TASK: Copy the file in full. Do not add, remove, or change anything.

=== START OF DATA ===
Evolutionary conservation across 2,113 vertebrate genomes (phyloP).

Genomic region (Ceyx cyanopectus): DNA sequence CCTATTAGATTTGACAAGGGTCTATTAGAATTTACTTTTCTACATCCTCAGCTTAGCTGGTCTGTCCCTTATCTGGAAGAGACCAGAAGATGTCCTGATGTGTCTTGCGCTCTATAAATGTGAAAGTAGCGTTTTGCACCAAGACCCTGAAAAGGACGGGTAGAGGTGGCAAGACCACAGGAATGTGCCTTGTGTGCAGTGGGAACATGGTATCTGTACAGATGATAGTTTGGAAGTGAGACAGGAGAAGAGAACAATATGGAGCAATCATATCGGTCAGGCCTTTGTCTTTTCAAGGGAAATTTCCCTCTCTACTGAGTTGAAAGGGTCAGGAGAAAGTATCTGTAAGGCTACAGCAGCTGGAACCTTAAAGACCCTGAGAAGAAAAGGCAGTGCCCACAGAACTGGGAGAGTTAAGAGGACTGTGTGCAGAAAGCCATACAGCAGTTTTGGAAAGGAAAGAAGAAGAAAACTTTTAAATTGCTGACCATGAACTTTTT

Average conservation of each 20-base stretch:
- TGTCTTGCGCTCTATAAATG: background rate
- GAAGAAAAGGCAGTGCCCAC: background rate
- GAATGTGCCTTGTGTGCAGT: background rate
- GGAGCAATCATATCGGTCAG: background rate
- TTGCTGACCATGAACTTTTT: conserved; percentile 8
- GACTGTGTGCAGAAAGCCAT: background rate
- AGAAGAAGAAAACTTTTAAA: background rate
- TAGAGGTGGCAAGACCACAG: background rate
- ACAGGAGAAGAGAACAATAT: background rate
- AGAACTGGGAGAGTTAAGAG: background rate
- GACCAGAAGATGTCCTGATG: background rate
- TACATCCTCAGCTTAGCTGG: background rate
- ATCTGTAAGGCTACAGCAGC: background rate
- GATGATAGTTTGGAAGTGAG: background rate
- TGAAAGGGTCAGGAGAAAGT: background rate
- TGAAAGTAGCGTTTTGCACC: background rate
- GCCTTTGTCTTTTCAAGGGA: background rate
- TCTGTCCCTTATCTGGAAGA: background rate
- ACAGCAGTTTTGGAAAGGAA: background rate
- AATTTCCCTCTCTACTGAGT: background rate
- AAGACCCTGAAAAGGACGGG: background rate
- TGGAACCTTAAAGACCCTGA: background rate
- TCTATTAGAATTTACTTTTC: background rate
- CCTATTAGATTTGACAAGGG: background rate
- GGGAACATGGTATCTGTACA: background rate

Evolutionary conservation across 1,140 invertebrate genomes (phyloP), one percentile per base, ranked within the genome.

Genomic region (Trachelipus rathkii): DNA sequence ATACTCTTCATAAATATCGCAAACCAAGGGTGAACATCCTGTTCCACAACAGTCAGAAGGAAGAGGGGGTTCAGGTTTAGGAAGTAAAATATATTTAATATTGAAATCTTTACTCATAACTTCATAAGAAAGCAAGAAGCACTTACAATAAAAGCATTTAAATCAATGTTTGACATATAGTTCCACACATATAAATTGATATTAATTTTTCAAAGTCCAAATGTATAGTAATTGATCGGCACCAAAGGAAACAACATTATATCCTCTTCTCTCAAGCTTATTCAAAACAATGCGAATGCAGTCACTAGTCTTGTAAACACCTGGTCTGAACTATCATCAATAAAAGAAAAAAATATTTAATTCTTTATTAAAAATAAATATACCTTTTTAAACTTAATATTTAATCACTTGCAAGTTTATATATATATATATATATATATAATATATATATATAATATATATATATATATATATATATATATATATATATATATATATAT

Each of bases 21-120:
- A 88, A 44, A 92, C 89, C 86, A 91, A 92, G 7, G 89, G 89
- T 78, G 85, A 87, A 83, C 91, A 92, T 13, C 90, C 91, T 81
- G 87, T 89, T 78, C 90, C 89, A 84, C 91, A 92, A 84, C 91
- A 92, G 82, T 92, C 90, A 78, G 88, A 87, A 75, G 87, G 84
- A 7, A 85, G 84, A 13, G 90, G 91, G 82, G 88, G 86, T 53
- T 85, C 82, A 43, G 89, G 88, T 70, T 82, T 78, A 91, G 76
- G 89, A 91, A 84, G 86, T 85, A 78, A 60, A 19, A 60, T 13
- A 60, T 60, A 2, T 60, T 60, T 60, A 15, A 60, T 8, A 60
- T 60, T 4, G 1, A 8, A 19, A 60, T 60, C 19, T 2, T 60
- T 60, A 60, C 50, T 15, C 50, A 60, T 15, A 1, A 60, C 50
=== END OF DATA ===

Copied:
Evolutionary conservation across 2,113 vertebrate genomes (phyloP).

Genomic region (Ceyx cyanopectus): DNA sequence CCTATTAGATTTGACAAGGGTCTATTAGAATTTACTTTTCTACATCCTCAGCTTAGCTGGTCTGTCCCTTATCTGGAAGAGACCAGAAGATGTCCTGATGTGTCTTGCGCTCTATAAATGTGAAAGTAGCGTTTTGCACCAAGACCCTGAAAAGGACGGGTAGAGGTGGCAAGACCACAGGAATGTGCCTTGTGTGCAGTGGGAACATGGTATCTGTACAGATGATAGTTTGGAAGTGAGACAGGAGAAGAGAACAATATGGAGCAATCATATCGGTCAGGCCTTTGTCTTTTCAAGGGAAATTTCCCTCTCTACTGAGTTGAAAGGGTCAGGAGAAAGTATCTGTAAGGCTACAGCAGCTGGAACCTTAAAGACCCTGAGAAGAAAAGGCAGTGCCCACAGAACTGGGAGAGTTAAGAGGACTGTGTGCAGAAAGCCATACAGCAGTTTTGGAAAGGAAAGAAGAAGAAAACTTTTAAATTGCTGACCATGAACTTTTT

Average conservation of each 20-base stretch:
- TGTCTTGCGCTCTATAAATG: background rate
- GAAGAAAAGGCAGTGCCCAC: background rate
- GAATGTGCCTTGTGTGCAGT: background rate
- GGAGCAATCATATCGGTCAG: background rate
- TTGCTGACCATGAACTTTTT: conserved; percentile 8
- GACTGTGTGCAGAAAGCCAT: background rate
- AGAAGAAGAAAACTTTTAAA: background rate
- TAGAGGTGGCAAGACCACAG: background rate
- ACAGGAGAAGAGAACAATAT: background rate
- AGAACTGGGAGAGTTAAGAG: background rate
- GACCAGAAGATGTCCTGATG: background rate
- TACATCCTCAGCTTAGCTGG: background rate
- ATCTGTAAGGCTACAGCAGC: background rate
- GATGATAGTTTGGAAGTGAG: background rate
- TGAAAGGGTCAGGAGAAAGT: background rate
- TGAAAGTAGCGTTTTGCACC: background rate
- GCCTTTGTCTTTTCAAGGGA: background rate
- TCTGTCCCTTATCTGGAAGA: background rate
- ACAGCAGTTTTGGAAAGGAA: background rate
- AATTTCCCTCTCTACTGAGT: background rate
- AAGACCCTGAAAAGGACGGG: background rate
- TGGAACCTTAAAGACCCTGA: background rate
- TCTATTAGAATTTACTTTTC: background rate
- CCTATTAGATTTGACAAGGG: background rate
- GGGAACATGGTATCTGTACA: background rate

Evolutionary conservation across 1,140 invertebrate genomes (phyloP), one percentile per base, ranked within the genome.

Genomic region (Trachelipus rathkii): DNA sequence ATACTCTTCATAAATATCGCAAACCAAGGGTGAACATCCTGTTCCACAACAGTCAGAAGGAAGAGGGGGTTCAGGTTTAGGAAGTAAAATATATTTAATATTGAAATCTTTACTCATAACTTCATAAGAAAGCAAGAAGCACTTACAATAAAAGCATTTAAATCAATGTTTGACATATAGTTCCACACATATAAATTGATATTAATTTTTCAAAGTCCAAATGTATAGTAATTGATCGGCACCAAAGGAAACAACATTATATCCTCTTCTCTCAAGCTTATTCAAAACAATGCGAATGCAGTCACTAGTCTTGTAAACACCTGGTCTGAACTATCATCAATAAAAGAAAAAAATATTTAATTCTTTATTAAAAATAAATATACCTTTTTAAACTTAATATTTAATCACTTGCAAGTTTATATATATATATATATATATATAATATATATATATAATATATATATATATATATATATATATATATATATATATATATATAT

Each of bases 21-120:
- A 88, A 44, A 92, C 89, C 86, A 91, A 92, G 7, G 89, G 89
- T 78, G 85, A 87, A 83, C 91, A 92, T 13, C 90, C 91, T 81
- G 87, T 89, T 78, C 90, C 89, A 84, C 91, A 92, A 84, C 91
- A 92, G 82, T 92, C 90, A 78, G 88, A 87, A 75, G 87, G 84
- A 7, A 85, G 84, A 13, G 90, G 91, G 82, G 88, G 86, T 53
- T 85, C 82, A 43, G 89, G 88, T 70, T 82, T 78, A 91, G 76
- G 89, A 91, A 84, G 86, T 85, A 78, A 60, A 19, A 60, T 13
- A 60, T 60, A 2, T 60, T 60, T 60, A 15, A 60, T 8, A 60
- T 60, T 4, G 1, A 8, A 19, A 60, T 60, C 19, T 2, T 60
- T 60, A 60, C 50, T 15, C 50, A 60, T 15, A 1, A 60, C 50